“The diaspora needed to be recorded…”
What does it take to uproot oneself? To pluck oneself out of the nourishing cocoons of family and friends, to have to learn to speak an alien language and live an alien culture, and to bear all of the loneliness that comes with it? Migrants know this best, and creative migrants could perhaps give us the best glimpse into this world through their works. We at Route Projects are proud to present their thoughts and celebrate their works in RUTA NI JUANA / BIYAHE NI JUAN – a record of the Filipino diaspora in stories and art.
España… Catalunya… BARCELONA – a city currently (and ever) in flux as it asserts its own national identity in 21st century Europe. Just a little more than a century ago, Filipinos were doing the exact same thing in what was already a political and cultural hub in the Mediterranean. Through their spoken and written words, Ilustrados (the 19th century Filipino middle class who were educated in Spanish and exposed to Spanish liberal and European nationalist ideals) were in this port city to campaign for reforms, social justice, and eventually, independence, in the island-colony they called home.
Nowadays, Barcelona is home to almost 9 thousand Filipinos. One of the most vibrant migrant communities in Europe, the Filipinos in Barcelona are ironically considered a silent community – they are quiet and hardworking folks that pretty much keep to themselves. Well, except when it comes to music… everyone who’s ever been to the Philippines (or a Filipino household anywhere in the world!) would know how much Filipinos love and excel in singing their hearts out! The CHILDREN OF MIGRANTS in 21st century Barcelona are, of course, no exception. And thanks to two special Ilustrados of our time, the world now has the chance to hear the beautiful voices of these New Europeans.
We at Route Projects are proud to share our conversation with ARNEL GERMAN and NATS VILLALUNA SISMA, two Filipino scholars who are also the directors of CORO KUDYAPI, a children’s choir in Barcelona. They have spoken to us about their own journey – from the Philippines to Spain – and their adventures in Music with these talented children of Filipino migrants.
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WHAT ARE YOUR ROOTS?
I was born in Bacolod City, Negros Occidental. I am the eldest of two brothers. My mother, brother and aunt now live in Manila. My father died in 2000. I have a Bachelor of Science in Management Accountancy and I worked as an Accounts Receivable Supervisor for Zuellig Pharmaceutical Company in Makati before coming to Spain. One of my aspirations in life has always been to find balance in myself. To be able to do the things I want to do and be happy in doing them.
I was born in Santa Maria, Bulacan and I grew up in Lolomboy, Bocaue, Bulacan. I am the youngest in the family and I have two brothers and four sisters. My mother was a housewife and my father knew how to do a lot of things (goldsmith, barber, etc). I graduated from Mapua Institute of Technology (BS Civil Engineering). I took up a Master in Numerical Methods in Engineering at the Polytechnic University of Barcelona, and I am currently finishing my PhD in Civil Engineering at the same university. When I was still in high school, I wanted to become a lawyer or a doctor. But I ended up going to an engineering school. It was actually not bad a choice since I learned a lot which proved to be useful later in life.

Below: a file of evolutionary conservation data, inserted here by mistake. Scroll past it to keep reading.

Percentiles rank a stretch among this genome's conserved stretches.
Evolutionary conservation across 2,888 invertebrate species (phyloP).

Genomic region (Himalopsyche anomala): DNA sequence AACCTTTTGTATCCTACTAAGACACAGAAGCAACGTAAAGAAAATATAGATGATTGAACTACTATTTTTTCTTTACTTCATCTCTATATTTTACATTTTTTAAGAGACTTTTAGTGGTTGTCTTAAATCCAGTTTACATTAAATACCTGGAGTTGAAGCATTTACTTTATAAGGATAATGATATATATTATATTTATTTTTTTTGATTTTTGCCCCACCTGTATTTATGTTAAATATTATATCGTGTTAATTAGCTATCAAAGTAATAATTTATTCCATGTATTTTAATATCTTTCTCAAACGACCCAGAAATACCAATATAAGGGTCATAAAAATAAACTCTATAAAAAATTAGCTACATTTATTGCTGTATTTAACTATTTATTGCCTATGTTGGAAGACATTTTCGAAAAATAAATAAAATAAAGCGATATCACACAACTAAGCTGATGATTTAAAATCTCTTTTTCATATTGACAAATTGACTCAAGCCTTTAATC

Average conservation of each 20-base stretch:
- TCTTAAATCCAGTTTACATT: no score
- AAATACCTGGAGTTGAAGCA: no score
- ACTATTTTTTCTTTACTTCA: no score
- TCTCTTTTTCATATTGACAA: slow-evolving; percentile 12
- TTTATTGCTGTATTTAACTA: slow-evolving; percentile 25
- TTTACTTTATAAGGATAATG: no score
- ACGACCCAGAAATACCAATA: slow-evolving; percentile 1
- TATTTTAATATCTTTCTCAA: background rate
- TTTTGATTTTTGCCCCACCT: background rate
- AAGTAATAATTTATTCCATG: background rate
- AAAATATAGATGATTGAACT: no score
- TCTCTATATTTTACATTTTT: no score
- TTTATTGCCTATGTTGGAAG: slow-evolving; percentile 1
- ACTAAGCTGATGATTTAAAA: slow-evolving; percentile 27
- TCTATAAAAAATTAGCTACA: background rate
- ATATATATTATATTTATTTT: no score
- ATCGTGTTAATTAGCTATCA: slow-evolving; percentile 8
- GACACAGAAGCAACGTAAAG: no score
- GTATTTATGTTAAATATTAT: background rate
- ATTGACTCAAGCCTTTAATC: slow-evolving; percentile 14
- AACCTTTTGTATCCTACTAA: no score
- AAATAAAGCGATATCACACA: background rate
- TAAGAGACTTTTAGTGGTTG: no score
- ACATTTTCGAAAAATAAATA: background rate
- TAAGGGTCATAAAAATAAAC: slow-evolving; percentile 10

WHAT WAS YOUR ROUTE?
I got a scholarship from the Agencia Española Cooperacion International in 2004 to study a Masters in International Sectorial Economics in Santiago de Compostela. After my masters, I decided to move to Madrid to do volunteer work. After three years in Madrid, I got another scholarship from the same agency. This time it was for a Masters in International Cooperation at the University of Barcelona. And that was why I had to move from Madrid to Barcelona in 2009.
It was in 1997 when I left home. I received a scholarship grant to study in Spain. At first, I was sent to study in Santiago de Compostela and I lived there for three months. Later, the university told me to go to Barcelona since the course which I wanted to do was not being offered in Santiago de Compostela.
PLEASE TELL US ABOUT YOUR PROJECT CORO KUDYAPI
It started in 2013 when Sister Pau, the President of Centro Filipino, was looking for someone to teach the children of the Centro Filipino Coro Infantil (Children’s Choir). I suggested my friend Arnel German, who was based in Belgium that time. Arnel agreed but only after asking me to assist him with the choir and the kids in any way I could. After our benefit concert for the Yolanda victims in November 2013, I finally became an official part of the choir. I helped Sister Pau, Arnel and Tita Nieves to manage it full time. In 2014, Sister Pau decided to go back to the Philippines for good. That’s when I assumed the responsibility of a full-time manager and concert director. My main responsibilities are to manage both the choir members and the parents, to make decisions, formulate policies, guide the Kudyapi Parents officers, oversee the finances, and implement the rules.
I have been with the Coro Kudyapi for five years now, and I can say that being with the group has been a life-changing sort of thing for me. Before Kudyapi, I had never been part of any group that dealt with kids, and I had never imagined working with kids, ever. But in the end, Kudyapi has taught me how to be very patient. It has also helped me tap my creativity in terms of music and the performing arts. I can say that being with Coro Kudyapi has helped me keep my sanity and forget the problems that came with being an immigrant. In one way or another, the kids gave me the balance I’d always wanted in my life. They taught me how to be selfless and generous, to be artistic and fun. Their mischievousness is a great source of positivity and laughter every time I am with them.